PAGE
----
In addition to fixing the issues above the Sunnect deadbolt has a keypad on the outside, so we can never be accidently locked out.  The second thing Rach and I love about the new deadbolt is that it auto-locks about 3 seconds after the door is closed.  We’re pretty paranoid so we always manually lock the door ourselves and this saves us the effort.  The ‘keys’ are proximity based, you just hold them up to the sensor for a second or so.  They are also programmable, so if we accidently lose one we can just deactivate it on the lock after which it will no longer be able to unlock the door.  Finally, and perhaps most important, it plays happy little musical chimes when the door is locked or unlocked.

I planned to install it myself last weekend.  I think for 95% of houses that have standard doors the installation would be pretty easy.  Unfortunately after I had taken off the existing deadbolt on our front door I realized that it had no recessed area for the plate around the throwbolt, the throwbolt hole wasn’t deep enough, and the new strike plate assembly wouldn’t fit because for some reason the other door (double doors in the entry) is basically ‘hollowed out’ about a 1/2 inch up and down the door.  I think its that way to support the slidable inserts that allow that door to be selectively opened, but what it also meant was that when the old throwbolt was fully extended it actually was encased in only a very tiny bit of wood.  Anyway, and it pains me to admit this, I eventually had to get help to prep the doors so that the deadbolt could be installed.  I did help put the rest of it on after the door was prepped, but I think I need to increase my tool chest to include a chisel for future projects. 

You can see the end result below.  I took a couple of videos showing opening from the inside, auto-lock and how the keypad works.  I don’t show the actual key entry, but if you’re interested I’m pretty sure the Sunnect site has a lot of videos (including shooting the deadbolt with a bullet -  a common problem around here).

I’m happy to say that we’re one step closer to a robot army and sentient house.  In the future the vacuum will probably conspire with the deadbolt to keep us out so that the house will stay clean.  Machines and their cold logic.  Who can blame them though? It would probably work.

Phones and home security don’t seem like they should be related.  At least, I didn’t think about them being related right up until Rach and I decided to get an alarm system. 

When we moved to our new house we decided that we no longer needed a landline.  We use our cells for 90% of our calls, and the 10% of the time someone called our landline it was because they were trying to sell us something.  The landline was purportedly costing us $18/mo, but that was the pre-tax and fees price.  In reality it was closer to $30/mo.  In the old house it made some sense to keep it since our cell phone reception was spotty in certain areas of the house (</3 AT&T).  Regardless we dumped it when we moved to our new place and have been happily saving our $360/yr.

That was just peachy, right up until we started to seriously consider getting a home security system.  There are a ton of different options when buying a security system but one of the biggest distinctions is whether the system is monitored by a company like ADT or not.  If you do get a monitored system, then you end up paying $30-$40/mo.  I initially had trouble coming to terms with a security system; after all, if everything goes well you pay a ton of money and have nothing to show for it.  Our insurance offers a minimal discount for an installed system, but nowhere near what the monthly costs would be (the total discount amounts to $3/yr).  It’s really the same as insurance; ultimately you’re paying for peace of mind.  In the past several years we’ve had 2 car radios stolen, a couple boxes of checks stolen, our mail stolen, and our credit card number stolen.  We haven’t had the misfortune of anyone breaking into our house, but we have friends who have had to go through that nightmare and it’s no fun at all.  Ultimately I came to terms with the large monthly cost, particularly when I thought of it as basically trading the monthly cost of a local line for the monthly cost of a monitored security system.  That’s when we ran into a bit of a snag…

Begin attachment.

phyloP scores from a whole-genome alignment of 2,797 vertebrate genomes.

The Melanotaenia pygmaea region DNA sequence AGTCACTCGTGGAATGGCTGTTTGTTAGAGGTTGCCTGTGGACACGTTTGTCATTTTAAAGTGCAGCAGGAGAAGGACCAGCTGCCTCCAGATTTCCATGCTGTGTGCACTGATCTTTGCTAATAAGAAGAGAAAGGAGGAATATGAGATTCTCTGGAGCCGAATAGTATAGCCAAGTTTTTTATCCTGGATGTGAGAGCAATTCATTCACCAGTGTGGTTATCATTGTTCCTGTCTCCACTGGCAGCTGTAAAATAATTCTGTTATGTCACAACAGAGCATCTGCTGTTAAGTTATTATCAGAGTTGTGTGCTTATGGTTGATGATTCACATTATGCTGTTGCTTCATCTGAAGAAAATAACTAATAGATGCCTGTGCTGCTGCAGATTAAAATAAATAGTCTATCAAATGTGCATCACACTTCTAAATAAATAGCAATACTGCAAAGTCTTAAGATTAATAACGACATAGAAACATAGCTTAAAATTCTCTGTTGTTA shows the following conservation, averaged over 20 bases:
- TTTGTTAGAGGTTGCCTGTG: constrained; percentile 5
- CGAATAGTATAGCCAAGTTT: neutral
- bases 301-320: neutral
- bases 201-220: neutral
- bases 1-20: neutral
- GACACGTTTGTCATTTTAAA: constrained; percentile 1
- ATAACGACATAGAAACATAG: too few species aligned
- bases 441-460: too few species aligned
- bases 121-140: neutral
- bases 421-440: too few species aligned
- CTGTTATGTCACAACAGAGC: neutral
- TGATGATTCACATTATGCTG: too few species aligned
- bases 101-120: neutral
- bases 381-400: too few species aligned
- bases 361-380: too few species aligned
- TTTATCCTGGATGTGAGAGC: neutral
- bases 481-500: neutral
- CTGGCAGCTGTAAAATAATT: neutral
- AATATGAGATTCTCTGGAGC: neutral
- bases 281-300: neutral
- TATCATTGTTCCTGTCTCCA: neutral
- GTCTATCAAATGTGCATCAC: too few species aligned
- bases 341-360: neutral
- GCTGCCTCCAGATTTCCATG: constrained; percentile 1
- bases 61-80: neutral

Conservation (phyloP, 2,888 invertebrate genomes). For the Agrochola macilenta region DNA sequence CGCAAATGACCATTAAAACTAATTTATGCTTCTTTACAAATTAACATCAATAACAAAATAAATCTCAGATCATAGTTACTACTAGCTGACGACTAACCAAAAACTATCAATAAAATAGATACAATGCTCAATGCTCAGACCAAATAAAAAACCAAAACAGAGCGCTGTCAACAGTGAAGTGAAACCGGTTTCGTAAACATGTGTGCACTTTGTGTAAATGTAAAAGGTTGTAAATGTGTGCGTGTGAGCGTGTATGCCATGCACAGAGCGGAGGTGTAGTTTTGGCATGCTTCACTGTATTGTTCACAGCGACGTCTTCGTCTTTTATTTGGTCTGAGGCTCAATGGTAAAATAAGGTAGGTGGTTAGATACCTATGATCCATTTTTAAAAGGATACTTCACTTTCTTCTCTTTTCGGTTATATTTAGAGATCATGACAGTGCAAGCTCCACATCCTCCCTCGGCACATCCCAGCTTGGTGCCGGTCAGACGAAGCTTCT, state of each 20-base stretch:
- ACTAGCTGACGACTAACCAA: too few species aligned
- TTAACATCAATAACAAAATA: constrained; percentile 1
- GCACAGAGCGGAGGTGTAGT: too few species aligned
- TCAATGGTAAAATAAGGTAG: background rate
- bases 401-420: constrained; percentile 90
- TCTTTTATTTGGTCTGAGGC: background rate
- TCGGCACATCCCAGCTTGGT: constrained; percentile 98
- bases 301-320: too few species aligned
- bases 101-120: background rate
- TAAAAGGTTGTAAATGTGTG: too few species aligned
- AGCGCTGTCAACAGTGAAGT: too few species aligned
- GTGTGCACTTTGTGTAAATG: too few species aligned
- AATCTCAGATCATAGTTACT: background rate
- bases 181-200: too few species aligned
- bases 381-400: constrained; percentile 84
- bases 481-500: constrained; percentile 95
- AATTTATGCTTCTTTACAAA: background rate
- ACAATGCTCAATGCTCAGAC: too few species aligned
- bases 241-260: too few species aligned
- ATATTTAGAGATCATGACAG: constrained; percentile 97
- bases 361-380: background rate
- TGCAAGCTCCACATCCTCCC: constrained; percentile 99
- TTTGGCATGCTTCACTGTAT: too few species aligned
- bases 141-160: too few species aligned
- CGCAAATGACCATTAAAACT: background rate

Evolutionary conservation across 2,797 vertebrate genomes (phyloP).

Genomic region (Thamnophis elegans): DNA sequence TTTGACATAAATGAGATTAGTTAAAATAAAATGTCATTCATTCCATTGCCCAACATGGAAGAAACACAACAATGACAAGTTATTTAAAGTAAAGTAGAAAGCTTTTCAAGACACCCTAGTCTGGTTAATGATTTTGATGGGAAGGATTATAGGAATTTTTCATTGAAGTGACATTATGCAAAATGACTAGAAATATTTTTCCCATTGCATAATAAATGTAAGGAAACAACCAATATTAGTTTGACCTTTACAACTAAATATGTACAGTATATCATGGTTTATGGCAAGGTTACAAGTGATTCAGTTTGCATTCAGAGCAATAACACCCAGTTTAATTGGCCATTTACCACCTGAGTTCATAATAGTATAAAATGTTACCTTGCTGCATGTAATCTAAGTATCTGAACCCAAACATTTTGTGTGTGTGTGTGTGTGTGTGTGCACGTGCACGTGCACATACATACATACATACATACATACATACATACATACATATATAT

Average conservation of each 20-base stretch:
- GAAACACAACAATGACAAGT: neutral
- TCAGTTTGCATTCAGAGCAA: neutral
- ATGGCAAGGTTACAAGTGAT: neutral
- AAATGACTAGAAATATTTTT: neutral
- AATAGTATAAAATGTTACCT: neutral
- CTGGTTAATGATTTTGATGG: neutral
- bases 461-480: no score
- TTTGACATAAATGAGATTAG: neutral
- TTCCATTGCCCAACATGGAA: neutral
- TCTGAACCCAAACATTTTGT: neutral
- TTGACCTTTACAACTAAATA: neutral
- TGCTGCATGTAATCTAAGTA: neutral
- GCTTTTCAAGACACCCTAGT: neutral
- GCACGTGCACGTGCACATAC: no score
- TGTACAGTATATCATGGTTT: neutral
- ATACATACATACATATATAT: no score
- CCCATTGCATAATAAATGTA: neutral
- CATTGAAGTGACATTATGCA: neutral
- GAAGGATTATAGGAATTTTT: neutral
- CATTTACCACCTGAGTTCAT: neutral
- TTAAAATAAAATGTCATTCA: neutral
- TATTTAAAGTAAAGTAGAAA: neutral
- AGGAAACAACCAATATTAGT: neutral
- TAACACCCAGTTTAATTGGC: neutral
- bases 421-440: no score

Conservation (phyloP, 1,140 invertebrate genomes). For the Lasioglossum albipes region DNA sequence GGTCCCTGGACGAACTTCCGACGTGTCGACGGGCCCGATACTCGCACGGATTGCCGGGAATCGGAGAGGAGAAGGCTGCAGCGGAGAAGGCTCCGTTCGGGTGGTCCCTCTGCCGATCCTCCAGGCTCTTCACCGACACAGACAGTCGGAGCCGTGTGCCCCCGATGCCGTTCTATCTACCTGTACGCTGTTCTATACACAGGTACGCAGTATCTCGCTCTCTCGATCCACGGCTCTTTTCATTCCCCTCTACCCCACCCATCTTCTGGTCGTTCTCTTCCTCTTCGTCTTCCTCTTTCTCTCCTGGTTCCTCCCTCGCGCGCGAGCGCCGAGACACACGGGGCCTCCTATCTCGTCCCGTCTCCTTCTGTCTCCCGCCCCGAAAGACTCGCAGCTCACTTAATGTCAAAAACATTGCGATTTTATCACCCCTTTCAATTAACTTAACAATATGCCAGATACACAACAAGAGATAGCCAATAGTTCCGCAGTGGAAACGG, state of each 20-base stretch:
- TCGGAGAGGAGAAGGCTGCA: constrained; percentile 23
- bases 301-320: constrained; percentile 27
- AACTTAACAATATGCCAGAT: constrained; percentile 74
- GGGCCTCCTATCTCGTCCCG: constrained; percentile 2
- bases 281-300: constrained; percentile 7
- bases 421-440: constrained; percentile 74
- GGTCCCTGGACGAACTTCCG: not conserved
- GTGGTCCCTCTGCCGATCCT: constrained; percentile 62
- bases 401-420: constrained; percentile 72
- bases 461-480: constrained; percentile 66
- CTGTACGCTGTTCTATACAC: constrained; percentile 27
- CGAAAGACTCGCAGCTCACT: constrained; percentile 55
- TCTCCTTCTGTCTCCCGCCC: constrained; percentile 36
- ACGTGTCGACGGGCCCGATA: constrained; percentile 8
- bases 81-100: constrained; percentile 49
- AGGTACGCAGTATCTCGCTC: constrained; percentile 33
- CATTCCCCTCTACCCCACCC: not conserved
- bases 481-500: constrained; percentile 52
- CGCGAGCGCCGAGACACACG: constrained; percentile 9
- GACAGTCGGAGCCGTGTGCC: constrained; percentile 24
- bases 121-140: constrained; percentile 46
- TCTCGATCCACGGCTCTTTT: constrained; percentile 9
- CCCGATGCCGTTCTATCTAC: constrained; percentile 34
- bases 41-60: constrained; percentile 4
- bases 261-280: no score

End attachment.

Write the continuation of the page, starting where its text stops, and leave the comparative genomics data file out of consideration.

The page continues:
It turns out that virtually every monitored alarm system on the market today requires a landline.  I would have thought that by now an internet connection would be sufficient, but the models that support that are few and far between, expensive, and not available through the company we had install the system.  So I went back to price out the cheapest possible landline that we could get; hoping that we could find a bundle deal that would let us get it for less than $10/mo.  There is nothing like that in the area unfortunately; the least that we could get was around $25/mo. after taxes and fees.  I was reconsidering the whole thing up until Varun happened to mention the possibility of getting a cell enabled alarm system.  Instead of a landline the system has a small cell phone that it can use the call the monitoring company.  I dug around a bit and found out that it was only $8/mo. more to get the cell option with the model alarm system that we were looking at.  That was good enough for us, but it’s pretty comical that we have a cell phone that can only call a single number.  It turns out a cell system is slightly more secure; any burglar trying to rob the place can’t just cut a landline now, they would have to somehow get into the house and disable the cell communication.